Since the earliest moving picture, the animation industry has gone through incredible developments and evolution, constantly pushing the boundaries of technology. Especially in the 25 years since the release of Toy Story — the first feature length CGI film- animation has become an immensely powerful tool and, at times, frighteningly realistic. This 3D animation style seems like an unbelievable development from the Saturday morning cartoons of the 60s and 70s. Yet even works like Scooby Doo and The Jetsons are the product of over 50 years of artists developing and building upon tools and techniques that allowed animation to reach its current standard.
Out of the many chapters of early animation, few stand out more than that of Gertie the Dinosaur. In creating Gertie, artist Winsor McCay established the first cartoon with personality and breathed life onto the screen, thus changing the field of animation forever.
Animation in the Early 20th Century
In the early 1900s, the notion of having movie stars and character-focused films only just began to emerge. Also at the time, vaudeville actors utilized animation to enhance their sets and incorporate aspects that they couldn’t perform in real life. Winsor McCay merged these two ideas, creating a vaudeville act which combined animation and live action while also establishing Gertie the Dinosaur as a main character with an endearing personality and overall lifelike quality.
A Jurassic Act
During a performance, the animation accompanied a live actor who interacted with Gertie, encouraging her to come out of her cave, asking her to do tricks such as dancing and playing dead, and either praising or scolding the dinosaur for her various behaviours. Finally, the act concluded as the performer walked into the animation, became an animated figure, and rode offscreen on top of Gertie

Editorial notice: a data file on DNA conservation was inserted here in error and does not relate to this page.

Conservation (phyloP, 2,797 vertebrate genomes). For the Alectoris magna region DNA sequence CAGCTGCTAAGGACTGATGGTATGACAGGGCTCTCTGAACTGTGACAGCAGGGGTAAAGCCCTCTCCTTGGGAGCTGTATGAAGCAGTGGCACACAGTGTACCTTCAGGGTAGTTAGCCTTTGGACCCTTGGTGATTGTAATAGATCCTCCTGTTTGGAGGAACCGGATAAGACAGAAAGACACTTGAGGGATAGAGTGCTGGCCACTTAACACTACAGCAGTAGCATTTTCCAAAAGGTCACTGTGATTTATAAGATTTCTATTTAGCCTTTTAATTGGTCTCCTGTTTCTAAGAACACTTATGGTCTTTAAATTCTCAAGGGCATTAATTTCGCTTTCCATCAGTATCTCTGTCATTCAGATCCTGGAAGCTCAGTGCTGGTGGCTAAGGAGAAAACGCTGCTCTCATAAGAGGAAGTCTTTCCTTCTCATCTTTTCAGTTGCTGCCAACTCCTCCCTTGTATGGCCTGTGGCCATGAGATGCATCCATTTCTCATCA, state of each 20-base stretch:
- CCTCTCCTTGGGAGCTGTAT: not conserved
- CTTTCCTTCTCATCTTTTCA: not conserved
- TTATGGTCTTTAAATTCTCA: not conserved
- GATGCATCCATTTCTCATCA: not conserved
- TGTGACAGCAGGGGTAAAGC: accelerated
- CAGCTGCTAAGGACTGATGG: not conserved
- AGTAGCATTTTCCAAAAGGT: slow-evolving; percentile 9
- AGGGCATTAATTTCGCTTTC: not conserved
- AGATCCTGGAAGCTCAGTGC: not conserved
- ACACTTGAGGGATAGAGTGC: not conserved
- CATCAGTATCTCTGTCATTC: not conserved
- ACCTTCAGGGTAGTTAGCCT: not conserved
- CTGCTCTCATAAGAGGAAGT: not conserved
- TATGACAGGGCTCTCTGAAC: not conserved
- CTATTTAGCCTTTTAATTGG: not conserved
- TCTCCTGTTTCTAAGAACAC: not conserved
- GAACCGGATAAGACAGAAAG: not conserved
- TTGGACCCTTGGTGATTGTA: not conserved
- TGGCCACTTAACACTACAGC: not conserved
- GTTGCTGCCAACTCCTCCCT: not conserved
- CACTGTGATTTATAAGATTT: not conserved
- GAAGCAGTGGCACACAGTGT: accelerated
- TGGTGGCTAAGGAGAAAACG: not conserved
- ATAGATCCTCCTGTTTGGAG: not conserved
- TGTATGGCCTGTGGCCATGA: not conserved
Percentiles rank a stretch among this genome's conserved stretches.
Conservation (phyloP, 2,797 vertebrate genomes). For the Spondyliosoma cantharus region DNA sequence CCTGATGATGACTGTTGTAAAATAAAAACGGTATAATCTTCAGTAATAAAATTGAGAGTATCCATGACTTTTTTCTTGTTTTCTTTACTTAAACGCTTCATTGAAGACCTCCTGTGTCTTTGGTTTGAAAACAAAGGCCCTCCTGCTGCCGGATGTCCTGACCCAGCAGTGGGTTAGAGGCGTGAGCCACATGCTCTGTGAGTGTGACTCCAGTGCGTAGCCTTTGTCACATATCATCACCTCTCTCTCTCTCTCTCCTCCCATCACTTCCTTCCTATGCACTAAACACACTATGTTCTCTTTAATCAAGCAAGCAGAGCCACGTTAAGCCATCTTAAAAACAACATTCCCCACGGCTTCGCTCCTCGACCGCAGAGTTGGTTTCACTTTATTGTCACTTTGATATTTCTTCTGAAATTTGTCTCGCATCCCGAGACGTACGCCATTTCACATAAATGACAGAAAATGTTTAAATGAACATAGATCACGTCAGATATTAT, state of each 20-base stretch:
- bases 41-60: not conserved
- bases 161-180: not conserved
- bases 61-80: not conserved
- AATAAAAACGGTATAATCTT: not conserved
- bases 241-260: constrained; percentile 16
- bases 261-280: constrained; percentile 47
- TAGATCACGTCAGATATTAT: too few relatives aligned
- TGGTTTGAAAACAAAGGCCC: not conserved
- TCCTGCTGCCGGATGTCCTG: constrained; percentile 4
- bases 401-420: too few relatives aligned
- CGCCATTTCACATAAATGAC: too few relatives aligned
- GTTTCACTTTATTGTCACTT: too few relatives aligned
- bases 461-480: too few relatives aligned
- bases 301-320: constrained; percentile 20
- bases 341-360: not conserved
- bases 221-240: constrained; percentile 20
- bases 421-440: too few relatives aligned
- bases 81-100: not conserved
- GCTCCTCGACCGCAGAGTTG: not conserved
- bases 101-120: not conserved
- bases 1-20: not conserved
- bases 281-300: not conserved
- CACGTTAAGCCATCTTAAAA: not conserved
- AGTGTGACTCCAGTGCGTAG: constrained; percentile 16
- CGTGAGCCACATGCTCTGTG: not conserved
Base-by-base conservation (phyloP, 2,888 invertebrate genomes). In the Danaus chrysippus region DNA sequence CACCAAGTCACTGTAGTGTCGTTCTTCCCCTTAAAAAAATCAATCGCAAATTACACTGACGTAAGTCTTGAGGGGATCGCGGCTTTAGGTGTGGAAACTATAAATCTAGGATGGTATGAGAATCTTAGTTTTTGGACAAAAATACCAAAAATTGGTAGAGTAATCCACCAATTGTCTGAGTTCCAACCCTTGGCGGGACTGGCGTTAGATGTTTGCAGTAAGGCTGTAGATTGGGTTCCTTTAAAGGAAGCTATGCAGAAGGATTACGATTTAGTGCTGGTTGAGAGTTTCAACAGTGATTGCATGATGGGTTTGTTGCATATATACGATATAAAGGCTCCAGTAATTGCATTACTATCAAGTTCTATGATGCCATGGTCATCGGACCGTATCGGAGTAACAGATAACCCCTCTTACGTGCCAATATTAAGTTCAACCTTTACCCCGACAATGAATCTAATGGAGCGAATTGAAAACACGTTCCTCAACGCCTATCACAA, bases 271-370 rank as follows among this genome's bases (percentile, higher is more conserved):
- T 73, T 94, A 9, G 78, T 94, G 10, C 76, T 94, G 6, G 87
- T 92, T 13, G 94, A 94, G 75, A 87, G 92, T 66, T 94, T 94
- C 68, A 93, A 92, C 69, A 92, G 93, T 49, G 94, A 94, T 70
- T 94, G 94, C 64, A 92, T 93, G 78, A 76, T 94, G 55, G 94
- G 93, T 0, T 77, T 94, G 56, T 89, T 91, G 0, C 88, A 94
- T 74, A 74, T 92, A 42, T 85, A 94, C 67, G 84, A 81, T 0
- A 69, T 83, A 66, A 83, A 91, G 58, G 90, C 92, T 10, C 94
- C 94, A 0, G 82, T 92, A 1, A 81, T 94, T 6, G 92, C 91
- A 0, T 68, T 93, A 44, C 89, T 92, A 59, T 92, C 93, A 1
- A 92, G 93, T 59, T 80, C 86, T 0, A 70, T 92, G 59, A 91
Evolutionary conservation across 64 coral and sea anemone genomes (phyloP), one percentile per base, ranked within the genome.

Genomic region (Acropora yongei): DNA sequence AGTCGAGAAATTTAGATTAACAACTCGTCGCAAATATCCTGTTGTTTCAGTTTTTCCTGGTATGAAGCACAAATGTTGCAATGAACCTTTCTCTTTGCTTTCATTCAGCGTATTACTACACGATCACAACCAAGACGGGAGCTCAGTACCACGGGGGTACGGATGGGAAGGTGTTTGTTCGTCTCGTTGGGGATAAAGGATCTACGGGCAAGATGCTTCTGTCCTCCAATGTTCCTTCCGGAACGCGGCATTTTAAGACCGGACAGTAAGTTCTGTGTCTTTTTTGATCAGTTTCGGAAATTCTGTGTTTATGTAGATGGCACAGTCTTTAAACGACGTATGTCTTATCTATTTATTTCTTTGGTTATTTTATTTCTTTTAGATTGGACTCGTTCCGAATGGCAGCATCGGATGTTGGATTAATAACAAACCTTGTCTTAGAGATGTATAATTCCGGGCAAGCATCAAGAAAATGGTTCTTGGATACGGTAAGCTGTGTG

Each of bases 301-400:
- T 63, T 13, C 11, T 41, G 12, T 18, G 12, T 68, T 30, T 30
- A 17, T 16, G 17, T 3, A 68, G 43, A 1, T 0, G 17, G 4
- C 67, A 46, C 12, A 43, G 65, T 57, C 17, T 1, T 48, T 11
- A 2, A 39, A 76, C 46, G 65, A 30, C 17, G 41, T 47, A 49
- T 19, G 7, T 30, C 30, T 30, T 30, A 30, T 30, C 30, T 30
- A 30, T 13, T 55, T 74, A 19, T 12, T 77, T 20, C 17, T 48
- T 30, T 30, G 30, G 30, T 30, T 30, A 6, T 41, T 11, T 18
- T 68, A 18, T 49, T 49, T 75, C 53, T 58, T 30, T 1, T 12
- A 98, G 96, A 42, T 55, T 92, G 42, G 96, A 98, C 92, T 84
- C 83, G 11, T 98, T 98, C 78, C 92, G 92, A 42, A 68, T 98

Creating a Creature
Completing the grueling process of making this short film was an incredible feat on its own. Neglecting to use cels — where animators paint characters on a transparent sheet and place it over a static background- McCay instead opted to individually draw over 10,000 frames with the help of only one assistant. In fact, McCay created the entire concept of Gertie in an attempt to prove his talent to viewers who accused him of ‘cheating’ by tracing over existing footage in his previous work. For the dinosaur, McCay obviously couldn’t trace or rely on video reference, ultimately proving that he actually was that talented.
Revolutionizing the Field
So what made this dinosaur so special? How could a 12 minute short film created over a century ago affect an entire industry?
Ultimately, Gertie’s impact continues to resonate within the industry after 107 years for the same reasons she resonated with the people of the time. Audiences — for the first time in animation history- could relate to and laugh with a character they saw on screen, watching Gertie act shy to come out of her cave, behave stubbornly when asked to perform tricks, cry when yelled at, and eat everything in sight. Playing fetch with the actor and doing various tricks, Gertie’s mannerisms most closely resembled those of a dog. Recognizing this led audience members to immediately fall in love with the dinosaur. Since 1914, countless animated creatures like Elliot from Pete’s Dragon, Dino from The Flintstones, Max the horse from Tangled, or Rufus the naked mole rat from Kim Possible, demonstrate how animators throughout history mirrored this concept time and time again.